“New school year starts today!” he was reminded by one of the big boys of the village. “You’re going today, aren’t you?”
“Yes, I can’t wait!” replied Shema. “I’ve been wanting to go to school for years. I want to study and one day become an airline pilot.”
The other boy laughed. “You will have to be very clever to get a job like that!”
Back at the house Ishimwe was busy making breakfast. Maji was tearing round the house cheerfully as usual. Although he was six now, there was not enough money for him to start school yet; he would have to wait until Delphine could find him a sponsor or Ishimwe could make enough money by selling the clothes she made.
Shema gobbled down his porridge made from ground millet, quickly washed his face and hands and changed into his smart new uniform. Waving goodbye to his brother and sister, he began the long walk down the path which led to his old village where Sam, his best friend, lived. Shema didn’t mind walking a long way! He was so grateful to one of the teachers at the school there, who had become his friend and kindly taught him to read and write.
Sam lived with his mother and her parents. Sam’s father had been killed in the war. His older sister, Grace, went to boarding school in the capital city, Kigali, because there was no senior school in the area. As is the custom, their mother was known by the name of her first child, and so was called “Mama Grace”.
Sam was waiting for Shema to arrive and so was Mama Grace! She knew what a special day this was for Shema and greeted him with a big hug. “How smart you look in your uniform! Wait here a moment, I have a little gift for you.” Mama Grace popped inside her house and came out with an exercise book and a pencil. “Here you are, you will need these!”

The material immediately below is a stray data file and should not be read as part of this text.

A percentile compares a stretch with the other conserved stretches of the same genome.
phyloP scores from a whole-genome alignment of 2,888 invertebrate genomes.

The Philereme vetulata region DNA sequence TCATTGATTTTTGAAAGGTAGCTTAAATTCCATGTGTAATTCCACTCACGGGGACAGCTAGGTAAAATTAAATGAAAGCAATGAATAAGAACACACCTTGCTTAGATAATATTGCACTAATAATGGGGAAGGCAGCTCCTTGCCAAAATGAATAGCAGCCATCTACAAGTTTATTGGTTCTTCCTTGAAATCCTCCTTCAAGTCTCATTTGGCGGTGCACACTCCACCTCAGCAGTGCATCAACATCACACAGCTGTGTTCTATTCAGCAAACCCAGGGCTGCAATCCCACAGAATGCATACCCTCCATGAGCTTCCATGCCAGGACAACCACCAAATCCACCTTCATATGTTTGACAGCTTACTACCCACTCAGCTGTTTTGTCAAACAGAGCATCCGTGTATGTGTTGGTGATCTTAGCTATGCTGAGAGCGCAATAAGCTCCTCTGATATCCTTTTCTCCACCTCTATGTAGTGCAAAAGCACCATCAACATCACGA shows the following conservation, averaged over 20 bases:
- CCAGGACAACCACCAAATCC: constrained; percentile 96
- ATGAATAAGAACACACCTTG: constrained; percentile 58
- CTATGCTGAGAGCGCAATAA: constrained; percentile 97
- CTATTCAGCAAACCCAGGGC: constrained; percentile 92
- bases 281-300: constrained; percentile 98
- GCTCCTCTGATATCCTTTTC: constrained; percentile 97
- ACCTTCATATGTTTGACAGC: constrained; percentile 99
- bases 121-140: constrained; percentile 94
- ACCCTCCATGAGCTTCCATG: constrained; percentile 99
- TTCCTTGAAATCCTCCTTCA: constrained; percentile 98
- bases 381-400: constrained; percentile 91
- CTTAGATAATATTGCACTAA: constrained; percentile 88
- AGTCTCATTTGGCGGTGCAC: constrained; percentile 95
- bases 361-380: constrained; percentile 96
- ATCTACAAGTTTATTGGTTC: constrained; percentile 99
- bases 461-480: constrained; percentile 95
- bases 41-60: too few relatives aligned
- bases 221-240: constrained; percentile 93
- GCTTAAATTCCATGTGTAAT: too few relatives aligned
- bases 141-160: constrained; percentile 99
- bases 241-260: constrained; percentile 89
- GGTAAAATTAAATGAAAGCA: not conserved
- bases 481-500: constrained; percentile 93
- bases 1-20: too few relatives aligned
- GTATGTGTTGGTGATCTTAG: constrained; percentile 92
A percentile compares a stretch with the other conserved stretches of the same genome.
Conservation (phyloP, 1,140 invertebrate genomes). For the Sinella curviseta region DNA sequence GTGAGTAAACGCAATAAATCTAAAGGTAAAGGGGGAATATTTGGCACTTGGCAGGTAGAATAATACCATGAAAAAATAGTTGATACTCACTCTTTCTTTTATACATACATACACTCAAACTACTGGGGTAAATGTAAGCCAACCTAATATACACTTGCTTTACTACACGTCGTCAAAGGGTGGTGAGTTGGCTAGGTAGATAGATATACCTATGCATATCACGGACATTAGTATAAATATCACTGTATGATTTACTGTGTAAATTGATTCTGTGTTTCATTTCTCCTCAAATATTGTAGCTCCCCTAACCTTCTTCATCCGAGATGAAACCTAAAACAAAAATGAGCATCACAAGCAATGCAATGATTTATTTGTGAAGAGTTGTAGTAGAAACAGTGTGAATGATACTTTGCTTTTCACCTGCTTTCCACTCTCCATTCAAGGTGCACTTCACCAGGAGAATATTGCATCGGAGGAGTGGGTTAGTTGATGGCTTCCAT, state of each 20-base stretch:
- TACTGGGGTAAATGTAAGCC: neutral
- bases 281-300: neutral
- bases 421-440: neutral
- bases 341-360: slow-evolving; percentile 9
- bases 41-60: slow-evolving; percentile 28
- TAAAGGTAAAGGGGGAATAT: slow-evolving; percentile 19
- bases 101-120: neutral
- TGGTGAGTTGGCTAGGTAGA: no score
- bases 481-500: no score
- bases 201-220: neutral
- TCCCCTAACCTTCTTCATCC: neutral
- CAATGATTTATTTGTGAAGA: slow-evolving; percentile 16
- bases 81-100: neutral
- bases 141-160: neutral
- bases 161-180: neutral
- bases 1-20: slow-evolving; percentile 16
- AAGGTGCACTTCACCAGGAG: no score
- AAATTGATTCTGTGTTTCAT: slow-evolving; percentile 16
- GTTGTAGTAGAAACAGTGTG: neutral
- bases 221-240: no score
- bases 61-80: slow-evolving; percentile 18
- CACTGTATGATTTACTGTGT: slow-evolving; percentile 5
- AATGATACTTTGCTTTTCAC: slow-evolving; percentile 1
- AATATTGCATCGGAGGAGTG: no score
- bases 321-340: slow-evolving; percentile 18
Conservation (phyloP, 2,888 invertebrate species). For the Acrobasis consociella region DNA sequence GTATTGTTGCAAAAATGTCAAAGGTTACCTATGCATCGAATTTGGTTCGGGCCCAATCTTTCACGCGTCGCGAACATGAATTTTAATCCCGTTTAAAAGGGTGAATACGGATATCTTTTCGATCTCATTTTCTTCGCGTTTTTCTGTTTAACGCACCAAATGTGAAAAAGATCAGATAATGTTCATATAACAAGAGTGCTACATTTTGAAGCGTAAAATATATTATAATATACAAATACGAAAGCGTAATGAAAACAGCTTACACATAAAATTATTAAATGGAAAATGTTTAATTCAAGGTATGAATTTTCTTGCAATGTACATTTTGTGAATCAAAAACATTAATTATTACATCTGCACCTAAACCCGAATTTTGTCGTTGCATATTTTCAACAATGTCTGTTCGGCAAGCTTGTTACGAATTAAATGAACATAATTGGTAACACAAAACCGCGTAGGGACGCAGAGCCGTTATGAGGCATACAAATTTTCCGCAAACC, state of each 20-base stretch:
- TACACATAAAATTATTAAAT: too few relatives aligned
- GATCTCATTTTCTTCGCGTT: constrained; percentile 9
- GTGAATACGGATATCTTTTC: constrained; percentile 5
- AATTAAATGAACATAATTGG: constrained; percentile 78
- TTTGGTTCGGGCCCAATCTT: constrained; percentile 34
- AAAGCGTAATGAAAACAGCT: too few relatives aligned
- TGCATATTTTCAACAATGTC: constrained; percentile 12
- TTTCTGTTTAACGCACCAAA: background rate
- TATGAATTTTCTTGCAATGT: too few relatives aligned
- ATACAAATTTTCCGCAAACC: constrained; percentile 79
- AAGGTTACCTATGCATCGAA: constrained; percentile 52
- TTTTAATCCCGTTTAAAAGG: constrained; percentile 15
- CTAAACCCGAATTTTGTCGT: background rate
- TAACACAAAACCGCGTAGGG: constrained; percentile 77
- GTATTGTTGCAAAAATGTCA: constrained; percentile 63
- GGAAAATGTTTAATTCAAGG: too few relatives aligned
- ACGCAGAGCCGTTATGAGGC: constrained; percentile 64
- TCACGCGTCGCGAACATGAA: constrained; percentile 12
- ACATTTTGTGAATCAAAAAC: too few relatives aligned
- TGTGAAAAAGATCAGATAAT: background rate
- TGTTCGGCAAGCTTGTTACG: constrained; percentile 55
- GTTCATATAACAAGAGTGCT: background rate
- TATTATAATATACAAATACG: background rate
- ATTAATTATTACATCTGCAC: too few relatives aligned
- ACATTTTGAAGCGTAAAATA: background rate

Shema squealed with delight. “Thank you so much!” He put the pencil carefully in his pocket and balanced the exercise book on his head, just like Sam.
“Do you know which class you will be in?” asked Sam, as the friends began to walk up the hill to the school.
“Yes,” answered Shema, “I am to try Class Two. I am going to work very hard and catch you up though!”
Sam had been at school for several years now and was about to enter Class Four. In Rwanda you don’t go up into the next class until you have passed an exam to show you have reached the correct standard, so Shema couldn’t start in Class Four with Sam, even though they were the same age.
As they got nearer the school, they were joined by many other children; the boys in their khaki uniforms and the girls in bright blue cotton dresses. Although Shema felt a bit nervous, he thought his heart might burst with happiness at being part of the crowd of laughing, chattering schoolchildren.
The school was a long building, divided into seven classrooms. It was built of mud bricks, but had been nicely whitewashed and gleamed in the morning sun. Each class teacher stood outside their door and welcomed the pupils as they arrived, checking their names against the register. Inside, the classrooms were quite bare; no pictures on the walls, just a blackboard that stretched across the whole of the front wall. The desks were built for two children, but because of numbers, three children had to squeeze in together. They didn’t mind, they were just pleased to be at school!
Shema went to Class Two. The teacher was called Mrs Mugisha, and she greeted him kindly. He was asked to sit in the front row, between a boy called Bosco and a girl called Agnes. They both looked at the newcomer and smiled. As Shema looked around the class, he recognised a few faces from the time when he was a goat herd and brought his flock to graze near the school. Everyone seemed very friendly and Shema felt his nervousness disappear. Mrs Mugisha greeted the class in their native language, Kinyarwanda. They all stood up politely and greeted her back.